Teach the Whole Preschooler

Strategies for Nurturing Developing Minds

Cindy Terebush (Author)

Overview | Contents

The world today’s children live in is much different than the world we knew at their age. That’s obvious. Yet some of our approaches with young children haven’t changed. All of us—and especially our young children—must have appropriate expectations in order to succeed. All of us, children and adults, learn more when we find the task to be enjoyable, challenging and yet achievable.

Teach the Whole Preschooler guides teachers through reconsidering your routines, your approaches, your actions, and reactions. It considers the whole child—students not only as vessels for information but as emotional human beings with newly emerging socialization skills and cognitive abilities who need to figure out their world.

Learn how to approach learning experiences with thoughtful consideration and find strategies for updating your interactions and lessons.

Chapters in the book cover everything from socialization and behavioral expectations to emotional capacity and assessing reading and writing readiness. Learn how to have realistic expectations of yourself as well as your young students while preparing them for the years ahead.

Readers are encouraged to think about these questions:
• Why am I doing the activities that I do and are they meaningful?
• Am I doing everything possible to form a positive foundation for the students?
• Do I need to let the ideas from the past go in order to make room for new approaches?

Terebush ends each chapter with discussion points for your communication with parents—a vital part of teaching and something that is often overlooked.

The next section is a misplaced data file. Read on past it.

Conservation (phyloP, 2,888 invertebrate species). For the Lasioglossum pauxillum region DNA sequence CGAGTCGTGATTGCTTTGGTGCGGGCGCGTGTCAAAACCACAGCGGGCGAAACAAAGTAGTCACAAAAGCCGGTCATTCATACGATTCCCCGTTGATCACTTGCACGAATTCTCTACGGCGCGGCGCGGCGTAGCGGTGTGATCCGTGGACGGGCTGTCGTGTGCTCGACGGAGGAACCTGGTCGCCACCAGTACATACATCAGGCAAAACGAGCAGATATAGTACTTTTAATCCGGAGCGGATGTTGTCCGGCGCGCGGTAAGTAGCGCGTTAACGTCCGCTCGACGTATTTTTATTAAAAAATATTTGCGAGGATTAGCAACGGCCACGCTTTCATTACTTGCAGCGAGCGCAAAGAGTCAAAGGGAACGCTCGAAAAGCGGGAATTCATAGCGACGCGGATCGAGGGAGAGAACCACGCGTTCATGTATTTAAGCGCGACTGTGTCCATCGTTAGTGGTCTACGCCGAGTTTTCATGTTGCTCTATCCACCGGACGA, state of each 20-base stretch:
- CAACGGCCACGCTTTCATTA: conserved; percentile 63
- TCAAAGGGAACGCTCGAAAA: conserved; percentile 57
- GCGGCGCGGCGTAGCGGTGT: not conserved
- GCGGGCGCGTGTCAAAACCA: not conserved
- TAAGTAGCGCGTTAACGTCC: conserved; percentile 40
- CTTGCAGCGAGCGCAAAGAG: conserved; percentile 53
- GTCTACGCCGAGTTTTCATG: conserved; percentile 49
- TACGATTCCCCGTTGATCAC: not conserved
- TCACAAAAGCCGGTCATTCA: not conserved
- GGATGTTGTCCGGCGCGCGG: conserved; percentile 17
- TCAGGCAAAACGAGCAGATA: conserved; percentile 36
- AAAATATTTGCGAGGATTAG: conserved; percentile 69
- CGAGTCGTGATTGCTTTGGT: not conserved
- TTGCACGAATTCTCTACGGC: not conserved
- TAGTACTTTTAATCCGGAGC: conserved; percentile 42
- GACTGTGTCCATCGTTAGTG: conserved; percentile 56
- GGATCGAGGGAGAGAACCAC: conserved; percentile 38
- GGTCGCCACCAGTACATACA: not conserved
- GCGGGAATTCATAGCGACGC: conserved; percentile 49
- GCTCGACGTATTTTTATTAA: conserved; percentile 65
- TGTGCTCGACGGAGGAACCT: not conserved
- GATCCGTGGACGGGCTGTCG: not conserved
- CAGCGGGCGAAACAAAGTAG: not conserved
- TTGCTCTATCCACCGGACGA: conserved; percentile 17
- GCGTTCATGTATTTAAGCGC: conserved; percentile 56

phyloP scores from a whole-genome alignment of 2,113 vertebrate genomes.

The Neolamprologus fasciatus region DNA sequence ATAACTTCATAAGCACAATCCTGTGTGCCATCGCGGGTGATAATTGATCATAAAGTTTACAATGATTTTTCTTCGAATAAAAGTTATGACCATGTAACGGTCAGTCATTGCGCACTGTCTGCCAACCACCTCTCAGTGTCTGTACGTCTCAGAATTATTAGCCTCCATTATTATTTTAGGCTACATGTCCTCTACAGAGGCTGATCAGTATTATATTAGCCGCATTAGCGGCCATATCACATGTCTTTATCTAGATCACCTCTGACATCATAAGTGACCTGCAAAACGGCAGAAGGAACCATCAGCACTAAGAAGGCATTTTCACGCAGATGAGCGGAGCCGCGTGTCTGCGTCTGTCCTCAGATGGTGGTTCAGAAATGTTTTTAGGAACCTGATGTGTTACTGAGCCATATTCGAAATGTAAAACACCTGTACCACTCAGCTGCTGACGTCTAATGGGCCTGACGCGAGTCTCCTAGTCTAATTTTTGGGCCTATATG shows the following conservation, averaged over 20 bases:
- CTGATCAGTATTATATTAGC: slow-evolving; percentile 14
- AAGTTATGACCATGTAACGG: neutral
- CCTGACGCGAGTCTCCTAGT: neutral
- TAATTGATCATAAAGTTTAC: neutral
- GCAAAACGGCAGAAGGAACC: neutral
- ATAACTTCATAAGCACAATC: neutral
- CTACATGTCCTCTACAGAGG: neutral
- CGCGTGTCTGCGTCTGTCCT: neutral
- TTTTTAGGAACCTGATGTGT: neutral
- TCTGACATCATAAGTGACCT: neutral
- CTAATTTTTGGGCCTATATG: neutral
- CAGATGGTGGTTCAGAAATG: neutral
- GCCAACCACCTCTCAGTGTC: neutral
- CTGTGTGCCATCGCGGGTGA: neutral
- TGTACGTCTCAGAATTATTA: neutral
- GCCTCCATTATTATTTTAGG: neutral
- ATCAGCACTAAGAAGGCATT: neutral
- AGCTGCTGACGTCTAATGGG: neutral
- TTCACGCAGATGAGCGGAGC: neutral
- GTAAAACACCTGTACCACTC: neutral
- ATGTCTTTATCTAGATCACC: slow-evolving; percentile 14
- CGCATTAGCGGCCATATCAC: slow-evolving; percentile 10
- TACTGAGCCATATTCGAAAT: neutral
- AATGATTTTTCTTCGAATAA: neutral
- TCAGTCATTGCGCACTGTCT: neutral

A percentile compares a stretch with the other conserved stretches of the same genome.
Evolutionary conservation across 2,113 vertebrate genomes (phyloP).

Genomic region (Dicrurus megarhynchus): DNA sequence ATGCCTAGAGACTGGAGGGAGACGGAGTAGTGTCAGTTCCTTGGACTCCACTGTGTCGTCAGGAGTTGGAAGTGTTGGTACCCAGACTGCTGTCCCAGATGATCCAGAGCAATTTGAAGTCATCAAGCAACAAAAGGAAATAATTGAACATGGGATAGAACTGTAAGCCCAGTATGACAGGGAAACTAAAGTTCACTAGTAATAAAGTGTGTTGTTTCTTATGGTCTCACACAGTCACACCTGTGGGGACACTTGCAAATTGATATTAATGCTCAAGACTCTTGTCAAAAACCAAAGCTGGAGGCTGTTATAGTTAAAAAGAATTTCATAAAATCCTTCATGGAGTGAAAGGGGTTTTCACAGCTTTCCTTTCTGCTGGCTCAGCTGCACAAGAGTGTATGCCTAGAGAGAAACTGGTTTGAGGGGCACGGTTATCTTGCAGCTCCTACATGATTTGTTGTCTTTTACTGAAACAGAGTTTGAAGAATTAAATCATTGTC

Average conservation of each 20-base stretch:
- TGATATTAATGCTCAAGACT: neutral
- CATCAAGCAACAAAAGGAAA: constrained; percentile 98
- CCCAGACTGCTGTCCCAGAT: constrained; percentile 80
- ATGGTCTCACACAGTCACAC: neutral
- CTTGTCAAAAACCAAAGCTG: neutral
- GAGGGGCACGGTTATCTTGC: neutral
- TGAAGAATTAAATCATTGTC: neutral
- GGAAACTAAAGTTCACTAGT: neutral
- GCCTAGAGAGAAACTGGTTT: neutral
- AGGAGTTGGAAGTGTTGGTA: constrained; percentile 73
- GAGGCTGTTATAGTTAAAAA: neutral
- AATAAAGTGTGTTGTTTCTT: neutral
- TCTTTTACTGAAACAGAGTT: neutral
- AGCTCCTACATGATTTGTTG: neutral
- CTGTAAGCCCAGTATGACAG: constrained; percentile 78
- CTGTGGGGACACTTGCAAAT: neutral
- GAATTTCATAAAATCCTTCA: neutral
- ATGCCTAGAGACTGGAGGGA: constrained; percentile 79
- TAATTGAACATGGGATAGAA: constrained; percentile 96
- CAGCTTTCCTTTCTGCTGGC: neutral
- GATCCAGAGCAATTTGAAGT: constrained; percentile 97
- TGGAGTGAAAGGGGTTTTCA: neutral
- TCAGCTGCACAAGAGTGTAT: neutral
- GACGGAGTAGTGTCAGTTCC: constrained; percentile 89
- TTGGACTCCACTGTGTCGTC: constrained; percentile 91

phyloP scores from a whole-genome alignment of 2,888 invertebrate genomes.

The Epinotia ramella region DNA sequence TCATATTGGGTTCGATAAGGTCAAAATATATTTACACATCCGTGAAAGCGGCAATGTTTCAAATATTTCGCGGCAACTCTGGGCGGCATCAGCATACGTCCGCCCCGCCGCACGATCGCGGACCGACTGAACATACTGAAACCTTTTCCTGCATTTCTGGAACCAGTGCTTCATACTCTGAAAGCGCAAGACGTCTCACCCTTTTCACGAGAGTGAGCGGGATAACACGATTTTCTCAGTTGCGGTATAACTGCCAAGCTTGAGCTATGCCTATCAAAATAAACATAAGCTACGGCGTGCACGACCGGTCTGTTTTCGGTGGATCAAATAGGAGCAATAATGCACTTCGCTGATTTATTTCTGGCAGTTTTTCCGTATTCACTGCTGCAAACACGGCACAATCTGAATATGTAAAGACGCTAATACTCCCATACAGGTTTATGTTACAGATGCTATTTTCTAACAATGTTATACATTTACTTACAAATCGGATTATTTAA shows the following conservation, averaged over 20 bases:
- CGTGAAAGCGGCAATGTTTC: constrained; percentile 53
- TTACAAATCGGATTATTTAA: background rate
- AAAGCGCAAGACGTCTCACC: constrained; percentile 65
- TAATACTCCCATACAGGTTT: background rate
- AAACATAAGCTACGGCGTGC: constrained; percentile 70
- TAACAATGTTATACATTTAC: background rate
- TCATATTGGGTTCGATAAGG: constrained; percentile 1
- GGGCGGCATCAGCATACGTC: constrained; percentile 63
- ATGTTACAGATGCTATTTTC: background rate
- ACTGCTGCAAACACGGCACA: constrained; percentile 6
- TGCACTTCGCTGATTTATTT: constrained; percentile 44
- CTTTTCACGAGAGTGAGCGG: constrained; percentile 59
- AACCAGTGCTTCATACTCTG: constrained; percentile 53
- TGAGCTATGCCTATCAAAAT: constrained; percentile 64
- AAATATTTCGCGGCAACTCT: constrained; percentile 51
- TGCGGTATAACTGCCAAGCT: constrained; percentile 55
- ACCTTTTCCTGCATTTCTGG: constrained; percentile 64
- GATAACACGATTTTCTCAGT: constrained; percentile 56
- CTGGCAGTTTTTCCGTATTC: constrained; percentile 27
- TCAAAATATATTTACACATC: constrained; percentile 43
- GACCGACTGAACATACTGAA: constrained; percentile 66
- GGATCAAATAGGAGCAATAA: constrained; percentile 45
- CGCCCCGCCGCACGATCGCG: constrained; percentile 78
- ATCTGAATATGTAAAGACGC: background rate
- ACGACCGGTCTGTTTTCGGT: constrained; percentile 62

Acknowledging that there isn’t a quick fix, this book guides readers to lead classrooms that intentionally promote a love of learning, positive self-image, and  pro-social behavior that values the perceptions, thoughts and emotions of our youngest students. Through humor and relatable stories, Teach the Whole Preschooler provides new ideas, helpful hints, and strategies for a more effective experience for teachers, students, and parents.

Book Details

  • Paperback
  • October 2017
  • ISBN 978-0-393-71154-7
  • 7.3 × 9 in / 240 pages
  • Sales Territory: Worldwide

Endorsements & Reviews

“Cindy Terebush shares her wealth of knowledge regarding early childhood education and makes a strong case for thinking deeply about the ‘why’ for the activities we organize for young children. . . . As an added bonus, the end of each chapter includes suggestions for discussions for families, a feature that is very useful for early childhood educators.” — Education Review

“Piece by piece, Cindy Terebush explains the natural development of the child found within the realities of the classroom. To 'teach the whole preschooler' you have to celebrate what their actions are telling you and confront your own expectations to effectively nurture today's young learners.” — Angela Torres, Director, Easterseals Bronx Child Development Center

“Wow! Cindy Terebush has given an invaluable gift to Early Childhood educators and their parents: an intelligent, practical, research- and experience-based, readable, wise, and witty guide to helping our children grow, learn, and explore. The author delves into such topics as expectations, creativity, play, routines, mindulness; she adeptly discusses social-emotional development, self-expression, and cognition. Her chapter summaries and recommendations for communicating with parents are especially brilliant and useful. My recommendation? Read this book, then go play with your children—as a more compassionate, wiser, and more capable educator than you were before.” — Helene Frieder Lockspeiser, MA, Early Childhood Educator for 40 years

“The book is not just another presentation of essential materials for caring for and educating young children, rather it is almost like attending a professional development session with Terebush or being in the classroom with her where you can hear her discussing the issues that are important to our field in a personal and conversational manner. Her writing style engages the reader and allows them to see ideas in a new way as well as analyze the ideas for use in their own classroom.” — Amanda Discala, EdM, Child Development Center Director, President, NJAEYC

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